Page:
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Thursday, January 21, 2010

Saint Thomas Aquinas

Feast Day: January 28
Doctor of the Church (Angelicus Doctor), Prince of Scholastics
Patron of Catholic universities, colleges, and schools

Born at Rocca Secca in the Kingdom of Naples, the year of Thomas’ birth is not certain; either 1225 or 1227.

His father, Landulph, was Count of Aquino while his mother, Theodora, was Countess of Teano. His family was related to the Emperors Henry VI and Frederick II, and to the Kings of Aragon, Castile, and France.

At the age of five, as it was the custom of that time, he was sent to obtain his first training from the Benedictines of Monte Casino then to the University of Naples around 1236. At the age of seventeen, in spite of the opposition of his family, he entered the Order of St. Dominic in Naples.

At the request of their mother, the brothers of Thomas, who were soldiers under the Emperor Frederick, took him back forcibly and imprisoned him in the fortress of San Giovanni. He was detained nearly two years; they even went so far as to send a beautiful young lady into Thomas’ room for the purpose of alluring him. But as soon as the lady came inside, he drew a burning stick from the fire and drove her out from his room.

These long months of imprisonment were not put to waste, however, for Thomas spent his time reading the valuable books (Holy Scriptures, Aristotle's Metaphysics, and the "Sentences" of Peter Lombard),which his kind sister obtained for him.

After eighteen months or so in confinement and with all their efforts put in vain, her mother relented and Thomas was set free.

He was ordained priest in 1250. Upon the advice of Albert the Great, Thomas Aquinas then journeyed to Paris to continue his studies and to teach in their Study House. This may be regarded as the beginning of his public career, for his teaching soon attracted the attention of both the professors and the students. Subsequently, St. Thomas began teaching, lecturing and writing. At the same time, he also began to publish his first works.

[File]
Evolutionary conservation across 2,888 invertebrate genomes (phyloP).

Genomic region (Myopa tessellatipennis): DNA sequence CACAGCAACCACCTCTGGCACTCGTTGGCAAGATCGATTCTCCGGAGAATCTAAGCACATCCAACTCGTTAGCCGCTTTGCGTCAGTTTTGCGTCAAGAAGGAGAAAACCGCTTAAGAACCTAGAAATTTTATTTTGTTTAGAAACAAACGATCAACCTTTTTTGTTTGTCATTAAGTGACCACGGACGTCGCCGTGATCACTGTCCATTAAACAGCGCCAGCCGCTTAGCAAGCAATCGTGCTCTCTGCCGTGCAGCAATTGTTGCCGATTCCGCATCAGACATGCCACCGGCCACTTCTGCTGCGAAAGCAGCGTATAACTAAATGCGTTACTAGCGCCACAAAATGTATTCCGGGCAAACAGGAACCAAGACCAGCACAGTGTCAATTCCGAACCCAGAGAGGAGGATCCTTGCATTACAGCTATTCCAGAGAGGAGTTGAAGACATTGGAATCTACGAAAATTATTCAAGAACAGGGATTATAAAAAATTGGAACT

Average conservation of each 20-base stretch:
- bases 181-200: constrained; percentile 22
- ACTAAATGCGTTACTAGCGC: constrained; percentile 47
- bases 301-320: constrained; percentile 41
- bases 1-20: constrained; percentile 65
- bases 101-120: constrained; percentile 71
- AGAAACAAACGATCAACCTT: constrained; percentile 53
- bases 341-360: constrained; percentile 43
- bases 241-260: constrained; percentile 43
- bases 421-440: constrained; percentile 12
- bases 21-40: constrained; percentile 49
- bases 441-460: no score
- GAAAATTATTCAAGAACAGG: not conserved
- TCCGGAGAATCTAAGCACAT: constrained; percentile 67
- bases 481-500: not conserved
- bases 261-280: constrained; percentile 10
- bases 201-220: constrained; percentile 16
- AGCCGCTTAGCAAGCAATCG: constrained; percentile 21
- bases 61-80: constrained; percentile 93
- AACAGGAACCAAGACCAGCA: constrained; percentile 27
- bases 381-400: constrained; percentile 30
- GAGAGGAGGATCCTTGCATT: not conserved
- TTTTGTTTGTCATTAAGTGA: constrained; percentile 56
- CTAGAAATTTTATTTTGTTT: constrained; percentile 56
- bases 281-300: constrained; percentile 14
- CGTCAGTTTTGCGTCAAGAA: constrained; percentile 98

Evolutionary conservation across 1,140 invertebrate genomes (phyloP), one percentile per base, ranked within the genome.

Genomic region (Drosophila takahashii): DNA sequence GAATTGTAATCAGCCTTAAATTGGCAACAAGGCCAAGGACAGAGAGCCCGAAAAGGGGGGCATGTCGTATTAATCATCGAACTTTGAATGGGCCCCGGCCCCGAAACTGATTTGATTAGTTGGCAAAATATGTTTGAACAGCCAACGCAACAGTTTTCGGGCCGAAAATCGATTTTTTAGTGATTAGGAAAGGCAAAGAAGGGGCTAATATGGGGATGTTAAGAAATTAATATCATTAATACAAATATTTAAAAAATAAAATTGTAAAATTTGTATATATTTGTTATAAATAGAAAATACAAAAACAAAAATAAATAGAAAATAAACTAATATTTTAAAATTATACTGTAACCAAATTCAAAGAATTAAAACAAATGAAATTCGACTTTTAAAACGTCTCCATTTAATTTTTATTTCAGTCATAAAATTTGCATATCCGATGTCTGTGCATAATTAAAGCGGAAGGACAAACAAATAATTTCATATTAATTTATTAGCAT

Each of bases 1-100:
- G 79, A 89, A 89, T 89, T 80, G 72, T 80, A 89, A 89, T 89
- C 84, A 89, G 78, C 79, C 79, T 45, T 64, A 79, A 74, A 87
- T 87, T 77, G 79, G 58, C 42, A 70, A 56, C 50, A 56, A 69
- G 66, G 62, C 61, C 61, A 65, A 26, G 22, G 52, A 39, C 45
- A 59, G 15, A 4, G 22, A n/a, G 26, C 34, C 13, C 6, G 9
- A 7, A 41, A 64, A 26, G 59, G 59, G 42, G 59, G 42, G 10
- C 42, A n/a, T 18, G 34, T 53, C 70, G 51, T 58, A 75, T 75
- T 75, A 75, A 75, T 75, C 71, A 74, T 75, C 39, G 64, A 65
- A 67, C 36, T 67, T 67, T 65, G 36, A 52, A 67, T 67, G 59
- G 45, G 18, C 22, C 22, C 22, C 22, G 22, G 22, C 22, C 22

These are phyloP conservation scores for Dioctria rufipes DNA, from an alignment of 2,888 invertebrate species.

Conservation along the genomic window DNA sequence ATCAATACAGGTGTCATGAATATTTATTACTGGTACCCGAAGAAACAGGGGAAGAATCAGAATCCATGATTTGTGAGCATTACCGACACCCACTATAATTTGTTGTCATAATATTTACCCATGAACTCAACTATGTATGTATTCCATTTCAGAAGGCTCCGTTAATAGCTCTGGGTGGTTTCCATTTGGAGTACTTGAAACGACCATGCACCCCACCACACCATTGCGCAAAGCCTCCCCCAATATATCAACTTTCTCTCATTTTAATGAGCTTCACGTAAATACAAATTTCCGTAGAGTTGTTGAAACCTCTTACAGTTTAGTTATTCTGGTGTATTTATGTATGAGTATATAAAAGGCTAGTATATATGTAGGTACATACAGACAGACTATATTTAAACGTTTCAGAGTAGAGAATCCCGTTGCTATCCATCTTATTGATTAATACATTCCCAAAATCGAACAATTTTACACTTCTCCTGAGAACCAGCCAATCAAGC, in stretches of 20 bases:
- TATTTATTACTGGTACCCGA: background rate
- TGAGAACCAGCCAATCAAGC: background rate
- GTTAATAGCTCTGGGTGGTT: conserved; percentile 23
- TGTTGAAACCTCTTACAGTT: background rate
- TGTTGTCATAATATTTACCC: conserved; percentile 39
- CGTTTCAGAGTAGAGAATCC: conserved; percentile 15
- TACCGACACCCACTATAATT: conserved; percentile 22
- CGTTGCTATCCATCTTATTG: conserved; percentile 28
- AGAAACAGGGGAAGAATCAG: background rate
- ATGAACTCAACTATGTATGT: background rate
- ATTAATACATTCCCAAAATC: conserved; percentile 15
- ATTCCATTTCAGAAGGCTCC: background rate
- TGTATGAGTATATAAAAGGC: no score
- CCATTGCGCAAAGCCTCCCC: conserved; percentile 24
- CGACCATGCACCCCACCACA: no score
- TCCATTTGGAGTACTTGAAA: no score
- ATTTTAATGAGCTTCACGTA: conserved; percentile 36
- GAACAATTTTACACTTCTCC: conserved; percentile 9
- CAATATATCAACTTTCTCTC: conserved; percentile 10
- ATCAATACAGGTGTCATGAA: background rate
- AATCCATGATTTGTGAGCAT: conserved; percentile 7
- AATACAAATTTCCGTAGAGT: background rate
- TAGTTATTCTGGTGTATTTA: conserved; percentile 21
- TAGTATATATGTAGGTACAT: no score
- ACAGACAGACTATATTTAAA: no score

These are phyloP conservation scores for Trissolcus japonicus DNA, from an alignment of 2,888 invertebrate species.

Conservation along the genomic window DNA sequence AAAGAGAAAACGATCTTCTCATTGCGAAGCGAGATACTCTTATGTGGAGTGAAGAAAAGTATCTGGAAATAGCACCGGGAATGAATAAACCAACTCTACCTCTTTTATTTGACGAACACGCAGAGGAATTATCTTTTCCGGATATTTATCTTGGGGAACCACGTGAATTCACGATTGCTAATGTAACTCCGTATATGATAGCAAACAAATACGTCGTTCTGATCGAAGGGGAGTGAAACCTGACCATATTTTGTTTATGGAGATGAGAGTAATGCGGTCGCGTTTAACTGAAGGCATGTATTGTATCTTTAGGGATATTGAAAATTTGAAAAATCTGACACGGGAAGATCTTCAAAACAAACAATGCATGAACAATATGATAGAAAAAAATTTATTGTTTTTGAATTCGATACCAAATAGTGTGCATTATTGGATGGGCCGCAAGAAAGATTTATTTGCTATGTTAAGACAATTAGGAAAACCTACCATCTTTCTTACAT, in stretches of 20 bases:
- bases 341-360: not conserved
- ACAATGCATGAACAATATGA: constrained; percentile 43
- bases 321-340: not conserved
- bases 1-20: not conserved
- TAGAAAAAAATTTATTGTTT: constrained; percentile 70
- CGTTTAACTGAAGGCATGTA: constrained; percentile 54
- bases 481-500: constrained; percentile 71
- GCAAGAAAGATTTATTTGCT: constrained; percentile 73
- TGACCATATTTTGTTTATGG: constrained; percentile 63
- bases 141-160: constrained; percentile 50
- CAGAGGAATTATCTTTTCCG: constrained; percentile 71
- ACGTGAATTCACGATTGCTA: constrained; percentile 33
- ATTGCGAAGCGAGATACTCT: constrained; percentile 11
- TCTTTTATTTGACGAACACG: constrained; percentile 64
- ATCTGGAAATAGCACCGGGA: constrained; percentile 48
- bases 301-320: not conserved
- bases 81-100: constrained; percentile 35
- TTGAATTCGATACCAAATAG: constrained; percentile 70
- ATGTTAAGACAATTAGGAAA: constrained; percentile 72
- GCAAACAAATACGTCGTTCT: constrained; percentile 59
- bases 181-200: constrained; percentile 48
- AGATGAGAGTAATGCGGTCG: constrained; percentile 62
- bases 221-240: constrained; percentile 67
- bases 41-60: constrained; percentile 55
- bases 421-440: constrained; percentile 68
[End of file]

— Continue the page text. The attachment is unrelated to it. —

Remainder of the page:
The reputation of Saint Thomas as a Philosopher and theologian spread far and wide, and he was frequently invited to preach and give lectures.

In due time, Saint Thomas was admitted to the degree of Doctor in Theology. By the age of thirty-one, he received his doctorate.

On his way to the second Council of Lyons, he fell sick and died at the Cistercian monastery of Fossa Nuova in 1274 leaving the "Summa Theologica" unfinished.

St. Thomas was one of the greatest and most influential theologians of all time. But despite that, he remained childlike. Once, there was this friar who made a ruse about a horse flying over the priory. The friars were laughing at Thomas as he ran to the window to look at the flying horse. Laughing at himself, he added, “I thought it was easier for a horse to fly than for a friar to utter a lie”.

Saint Thomas was canonized in 1323 and declared Doctor of the Church by Pope Pius V.


Before he began his study, Saint Thomas always prays for God's assistance, for he acknowledged that not all truths are learned by human intellect alone but that some truths are known through revelation (God revealing the truth to us) and through experience (our own personal experience of God).

For Saint Thomas Aquinas, faith and reason are not in conflict.
The fullness of truth is found only in God.
Saint Thomas Aquinas' constant search for truth is essential in a life dedicated to the pursuit of sanctity and perfect charity.

Please feel free to share your reflections/inputs/insights to other readers of this blog. Thank you and God bless

Here's a video I saw in YouTube (Fr. Barron comments on St. Thomas Aquinas) that I'd like to share with you.

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1 comment:

  1. "God loves all existing things. To love God is something greater than to know Him. The end of my labors has come. All that I have written appears to me as much straw after the things that have been revealed to me." St. Thomas Aquinas